Only a week later, the dawning 1990 brought the sixth series, the first to star Georgina Hale as T-Bag. Harking back to the first series, the opening episode saw Sally find a mystical boardgame in the curiosity shop which draws her into an imaginary world. Tabatha has arrived and kicked out Captain Cockle (Iain Beavis – Coronation Street) from his lighthouse home. Not only that, but T-Shirt has been pulled into the game as well, tricked by T-Bag into making him tea from the High-T plant. Now with all of her sister's witchy powers, the new T-Bag can only be defeated if Sally collects the Pearls of Wisdom and brings them back to the Captain. Hale's scatty and volatile performance as T-Bag is an immediate delight. The end of the year delivered T-Bag's Christmas Ding-Dong, featuring none other than the great Glenda Jackson (Elizabeth R, Women in Love) as Tabatha's cousin, Vanity Bag. The two cousins competed for the starring role in a Christmas opera, with Hale and Jackson facing off, and not for the first time (having appeared opposite each other in the film The Boyfriend and Which of These Ladies is He Married To? on TV. This episode is almost all songs, easily the most musical instalment of an always sing-song show.

1991 gave us the mythically-styled T-Bag and the Rings of Olympus, in which T-Bag tries to take over Mount Olympus itself (she was never short of ambition). Helen Lindsay (The Pallisers, Thirty Minute Theatre) gave an imperious turn as Athena, the Goddess of Wisdom, who was more than a match for T-Bag... until her mystical rings were scattered through time. Athena assigns her new handmaiden Polly-Zanna (Natalie Wood) to retrieve them, on the way meeting such guest stars as Jennifer Calvert (Spatz, Red Dwarf, Stargate SG-1), Gavin Richards (EastEnders, 'Allo 'Allo) and Denise Coffey (Do Not Adjust Your Set, Dark Towers) as Granny Bag – T-Bag's 15,000-year-old grandmother.

T-Bag tv series

1991 also saw the last and best Christmas episode, T-Bag and the Christmas Turkey. T-Bag goes to spend Christmas with her mother, dragging T-Shirt along for the ride. Mumsy Bag is played by the incomparable Peggy Mount (George and the Dragon, The Larkins, You’re Only Young Twice), making her a ferocious old beast who takes no nonsense from anyone, let alone T-Bag. Mumsy Bag lives in a castle in a far-off land, ruling with an iron fist and working her servants to the bone while she takes it easy (“I can't do that, I hurt my foot kicking a Saint Bernard!”) John Cater (Crossroads) gives a fun turn as Good King Wenceslas, Mumsy's special guest for her Christmas play.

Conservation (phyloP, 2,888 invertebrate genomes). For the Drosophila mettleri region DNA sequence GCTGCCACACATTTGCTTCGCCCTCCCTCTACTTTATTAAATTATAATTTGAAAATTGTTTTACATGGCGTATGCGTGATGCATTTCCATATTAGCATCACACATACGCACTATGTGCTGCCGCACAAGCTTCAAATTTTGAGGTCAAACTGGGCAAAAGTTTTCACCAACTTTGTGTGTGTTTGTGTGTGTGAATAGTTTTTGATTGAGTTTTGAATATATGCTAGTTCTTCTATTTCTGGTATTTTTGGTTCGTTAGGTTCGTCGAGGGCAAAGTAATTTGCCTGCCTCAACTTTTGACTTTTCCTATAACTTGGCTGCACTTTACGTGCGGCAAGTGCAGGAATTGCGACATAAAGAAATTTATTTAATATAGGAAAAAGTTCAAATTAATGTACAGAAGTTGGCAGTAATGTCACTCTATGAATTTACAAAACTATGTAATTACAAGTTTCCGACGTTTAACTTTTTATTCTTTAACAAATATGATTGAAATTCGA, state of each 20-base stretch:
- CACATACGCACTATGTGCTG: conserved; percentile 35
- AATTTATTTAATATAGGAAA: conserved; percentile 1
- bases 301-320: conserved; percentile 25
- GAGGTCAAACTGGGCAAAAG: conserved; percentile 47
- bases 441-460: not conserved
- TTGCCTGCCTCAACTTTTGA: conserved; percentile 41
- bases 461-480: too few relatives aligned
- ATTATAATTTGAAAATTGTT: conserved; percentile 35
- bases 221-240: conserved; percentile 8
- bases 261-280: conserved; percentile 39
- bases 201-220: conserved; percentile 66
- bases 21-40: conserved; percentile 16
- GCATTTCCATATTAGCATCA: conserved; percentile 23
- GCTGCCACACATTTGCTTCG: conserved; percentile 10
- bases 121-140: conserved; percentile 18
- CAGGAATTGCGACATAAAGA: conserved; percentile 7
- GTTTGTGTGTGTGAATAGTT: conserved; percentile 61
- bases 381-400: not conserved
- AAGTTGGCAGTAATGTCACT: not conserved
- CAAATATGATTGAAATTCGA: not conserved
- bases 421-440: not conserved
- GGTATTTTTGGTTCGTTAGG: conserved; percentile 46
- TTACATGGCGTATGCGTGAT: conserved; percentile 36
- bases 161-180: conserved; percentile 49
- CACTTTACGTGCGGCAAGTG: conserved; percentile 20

1992 delivered two series, our most T-Bagful year yet. At the start of the year was T-Bag and the Sunstones of Montezuma, searching for said powerful artefacts on a quest on taken by T-Bag's cousin Kit Bag and T-Shirt's (other) grandfather, Sir Paisley Shirt. Following the footsteps of their forebears (“Isn't that Goldilocks?”) they meet Sir Diggory Hunt and his daughter Penny (Evelyn Sweeney) on the same mission. Diggory scatters the Sunstones through time and space to stop T-Bag getting her hands on them, and so it's Penny's turn to go hunting for mystical trinkets as she races against T-Bag.

T-Bag tv series

The ninth and final series, Take Off With T-Bag, arrived later that year, with Denise Coffey returning as Granny Bag as a recurring character. T-Shirt had finally had enough of T-Bag altogether, but it wasn't long before he was dragged back in, along with his Asian cousin Tow Ling Shirt (Bea Julakasian). Unlike previous series, Take Off made T-Bag the protagonist, travelling through time and space in her flying cup-and-saucer in the search for golden envelopes that would lead to her special one thousandth birthday surprise. Although T-Bag was the centre of this quest and more sympathetic, she was still gleefully villainous, until the very end where it appeared she had turned over a new leaf, declaring friendship to be the greatest gift of all.

Did T-Bag really turn away from her selfish ways? Just how many members of the Bag family are there, after Take Off introduced Kashbag (Peter Majer), Hoofer-Bag (Gemma Craven) and Dr. Strangebag (Trevor Peacock)? Not forgetting, of course, Granny's pet, Doggy Bag. Would T-Shirt ever truly be rid of T-Bag? These questions would never answered, for after nine series, T-Bag's tales were over. The long-running programme remains a beloved favourite of many who were children in the eighties and early nineties. For those who are after some nostalgia, the first three series are available on DVD.

Published on January 24th, 2024. Written by Daniel Tessier for Television Heaven.